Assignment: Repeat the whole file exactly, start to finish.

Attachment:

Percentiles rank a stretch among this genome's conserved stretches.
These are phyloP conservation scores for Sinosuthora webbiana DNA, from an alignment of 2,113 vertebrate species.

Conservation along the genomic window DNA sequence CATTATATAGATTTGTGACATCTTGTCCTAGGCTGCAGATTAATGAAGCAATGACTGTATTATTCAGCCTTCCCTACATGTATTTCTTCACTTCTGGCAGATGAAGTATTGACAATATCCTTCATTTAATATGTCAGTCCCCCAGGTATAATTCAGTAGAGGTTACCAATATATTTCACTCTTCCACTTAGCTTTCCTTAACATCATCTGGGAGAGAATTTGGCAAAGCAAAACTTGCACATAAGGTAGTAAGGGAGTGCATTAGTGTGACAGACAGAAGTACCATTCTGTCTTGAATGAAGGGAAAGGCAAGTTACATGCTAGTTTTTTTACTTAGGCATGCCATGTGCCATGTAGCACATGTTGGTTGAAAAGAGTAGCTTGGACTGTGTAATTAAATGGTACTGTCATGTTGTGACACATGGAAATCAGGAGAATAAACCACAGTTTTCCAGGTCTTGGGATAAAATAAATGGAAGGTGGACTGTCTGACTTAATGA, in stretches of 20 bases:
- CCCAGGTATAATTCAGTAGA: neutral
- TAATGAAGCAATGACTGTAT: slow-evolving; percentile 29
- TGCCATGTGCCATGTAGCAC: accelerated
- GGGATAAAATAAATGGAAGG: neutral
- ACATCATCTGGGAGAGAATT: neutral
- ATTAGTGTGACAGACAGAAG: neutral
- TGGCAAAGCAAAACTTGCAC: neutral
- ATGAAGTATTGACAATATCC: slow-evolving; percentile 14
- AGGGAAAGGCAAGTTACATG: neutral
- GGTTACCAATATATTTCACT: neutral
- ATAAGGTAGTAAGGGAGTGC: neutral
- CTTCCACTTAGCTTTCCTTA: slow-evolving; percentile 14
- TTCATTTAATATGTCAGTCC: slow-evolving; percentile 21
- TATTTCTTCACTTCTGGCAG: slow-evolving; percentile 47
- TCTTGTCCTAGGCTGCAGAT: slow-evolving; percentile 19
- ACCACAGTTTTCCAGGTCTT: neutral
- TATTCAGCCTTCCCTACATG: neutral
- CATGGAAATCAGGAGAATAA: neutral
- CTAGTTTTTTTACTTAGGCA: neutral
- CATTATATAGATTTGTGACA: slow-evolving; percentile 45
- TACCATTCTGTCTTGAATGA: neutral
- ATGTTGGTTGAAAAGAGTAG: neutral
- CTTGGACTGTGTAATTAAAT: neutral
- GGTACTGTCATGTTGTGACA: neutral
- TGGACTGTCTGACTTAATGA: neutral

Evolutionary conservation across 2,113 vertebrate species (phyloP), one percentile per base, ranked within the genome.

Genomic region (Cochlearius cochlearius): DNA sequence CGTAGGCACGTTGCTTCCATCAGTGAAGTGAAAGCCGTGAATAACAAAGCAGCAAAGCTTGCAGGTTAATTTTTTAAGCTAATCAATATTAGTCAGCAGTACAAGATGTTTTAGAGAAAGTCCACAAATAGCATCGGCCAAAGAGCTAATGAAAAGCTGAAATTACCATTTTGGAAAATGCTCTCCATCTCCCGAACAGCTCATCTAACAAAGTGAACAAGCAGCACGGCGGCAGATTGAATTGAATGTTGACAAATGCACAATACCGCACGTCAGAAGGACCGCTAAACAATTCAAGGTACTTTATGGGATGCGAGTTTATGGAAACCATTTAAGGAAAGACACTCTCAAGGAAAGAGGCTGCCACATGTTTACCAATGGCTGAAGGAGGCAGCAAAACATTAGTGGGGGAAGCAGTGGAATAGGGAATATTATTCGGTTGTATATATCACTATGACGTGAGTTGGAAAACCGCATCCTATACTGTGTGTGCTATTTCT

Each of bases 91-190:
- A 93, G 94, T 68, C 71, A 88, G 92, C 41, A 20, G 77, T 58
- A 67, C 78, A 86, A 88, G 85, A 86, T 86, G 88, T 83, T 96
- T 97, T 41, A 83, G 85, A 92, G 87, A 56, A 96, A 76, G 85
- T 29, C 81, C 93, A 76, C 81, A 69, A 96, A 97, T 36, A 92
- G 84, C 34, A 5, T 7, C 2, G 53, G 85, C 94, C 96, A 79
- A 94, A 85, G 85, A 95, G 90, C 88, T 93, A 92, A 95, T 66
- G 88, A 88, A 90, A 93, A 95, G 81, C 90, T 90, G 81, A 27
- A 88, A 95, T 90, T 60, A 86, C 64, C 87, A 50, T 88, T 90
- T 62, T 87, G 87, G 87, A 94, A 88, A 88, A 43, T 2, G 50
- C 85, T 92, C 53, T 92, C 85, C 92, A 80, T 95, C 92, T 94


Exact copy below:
Percentiles rank a stretch among this genome's conserved stretches.
These are phyloP conservation scores for Sinosuthora webbiana DNA, from an alignment of 2,113 vertebrate species.

Conservation along the genomic window DNA sequence CATTATATAGATTTGTGACATCTTGTCCTAGGCTGCAGATTAATGAAGCAATGACTGTATTATTCAGCCTTCCCTACATGTATTTCTTCACTTCTGGCAGATGAAGTATTGACAATATCCTTCATTTAATATGTCAGTCCCCCAGGTATAATTCAGTAGAGGTTACCAATATATTTCACTCTTCCACTTAGCTTTCCTTAACATCATCTGGGAGAGAATTTGGCAAAGCAAAACTTGCACATAAGGTAGTAAGGGAGTGCATTAGTGTGACAGACAGAAGTACCATTCTGTCTTGAATGAAGGGAAAGGCAAGTTACATGCTAGTTTTTTTACTTAGGCATGCCATGTGCCATGTAGCACATGTTGGTTGAAAAGAGTAGCTTGGACTGTGTAATTAAATGGTACTGTCATGTTGTGACACATGGAAATCAGGAGAATAAACCACAGTTTTCCAGGTCTTGGGATAAAATAAATGGAAGGTGGACTGTCTGACTTAATGA, in stretches of 20 bases:
- CCCAGGTATAATTCAGTAGA: neutral
- TAATGAAGCAATGACTGTAT: slow-evolving; percentile 29
- TGCCATGTGCCATGTAGCAC: accelerated
- GGGATAAAATAAATGGAAGG: neutral
- ACATCATCTGGGAGAGAATT: neutral
- ATTAGTGTGACAGACAGAAG: neutral
- TGGCAAAGCAAAACTTGCAC: neutral
- ATGAAGTATTGACAATATCC: slow-evolving; percentile 14
- AGGGAAAGGCAAGTTACATG: neutral
- GGTTACCAATATATTTCACT: neutral
- ATAAGGTAGTAAGGGAGTGC: neutral
- CTTCCACTTAGCTTTCCTTA: slow-evolving; percentile 14
- TTCATTTAATATGTCAGTCC: slow-evolving; percentile 21
- TATTTCTTCACTTCTGGCAG: slow-evolving; percentile 47
- TCTTGTCCTAGGCTGCAGAT: slow-evolving; percentile 19
- ACCACAGTTTTCCAGGTCTT: neutral
- TATTCAGCCTTCCCTACATG: neutral
- CATGGAAATCAGGAGAATAA: neutral
- CTAGTTTTTTTACTTAGGCA: neutral
- CATTATATAGATTTGTGACA: slow-evolving; percentile 45
- TACCATTCTGTCTTGAATGA: neutral
- ATGTTGGTTGAAAAGAGTAG: neutral
- CTTGGACTGTGTAATTAAAT: neutral
- GGTACTGTCATGTTGTGACA: neutral
- TGGACTGTCTGACTTAATGA: neutral

Evolutionary conservation across 2,113 vertebrate species (phyloP), one percentile per base, ranked within the genome.

Genomic region (Cochlearius cochlearius): DNA sequence CGTAGGCACGTTGCTTCCATCAGTGAAGTGAAAGCCGTGAATAACAAAGCAGCAAAGCTTGCAGGTTAATTTTTTAAGCTAATCAATATTAGTCAGCAGTACAAGATGTTTTAGAGAAAGTCCACAAATAGCATCGGCCAAAGAGCTAATGAAAAGCTGAAATTACCATTTTGGAAAATGCTCTCCATCTCCCGAACAGCTCATCTAACAAAGTGAACAAGCAGCACGGCGGCAGATTGAATTGAATGTTGACAAATGCACAATACCGCACGTCAGAAGGACCGCTAAACAATTCAAGGTACTTTATGGGATGCGAGTTTATGGAAACCATTTAAGGAAAGACACTCTCAAGGAAAGAGGCTGCCACATGTTTACCAATGGCTGAAGGAGGCAGCAAAACATTAGTGGGGGAAGCAGTGGAATAGGGAATATTATTCGGTTGTATATATCACTATGACGTGAGTTGGAAAACCGCATCCTATACTGTGTGTGCTATTTCT

Each of bases 91-190:
- A 93, G 94, T 68, C 71, A 88, G 92, C 41, A 20, G 77, T 58
- A 67, C 78, A 86, A 88, G 85, A 86, T 86, G 88, T 83, T 96
- T 97, T 41, A 83, G 85, A 92, G 87, A 56, A 96, A 76, G 85
- T 29, C 81, C 93, A 76, C 81, A 69, A 96, A 97, T 36, A 92
- G 84, C 34, A 5, T 7, C 2, G 53, G 85, C 94, C 96, A 79
- A 94, A 85, G 85, A 95, G 90, C 88, T 93, A 92, A 95, T 66
- G 88, A 88, A 90, A 93, A 95, G 81, C 90, T 90, G 81, A 27
- A 88, A 95, T 90, T 60, A 86, C 64, C 87, A 50, T 88, T 90
- T 62, T 87, G 87, G 87, A 94, A 88, A 88, A 43, T 2, G 50
- C 85, T 92, C 53, T 92, C 85, C 92, A 80, T 95, C 92, T 94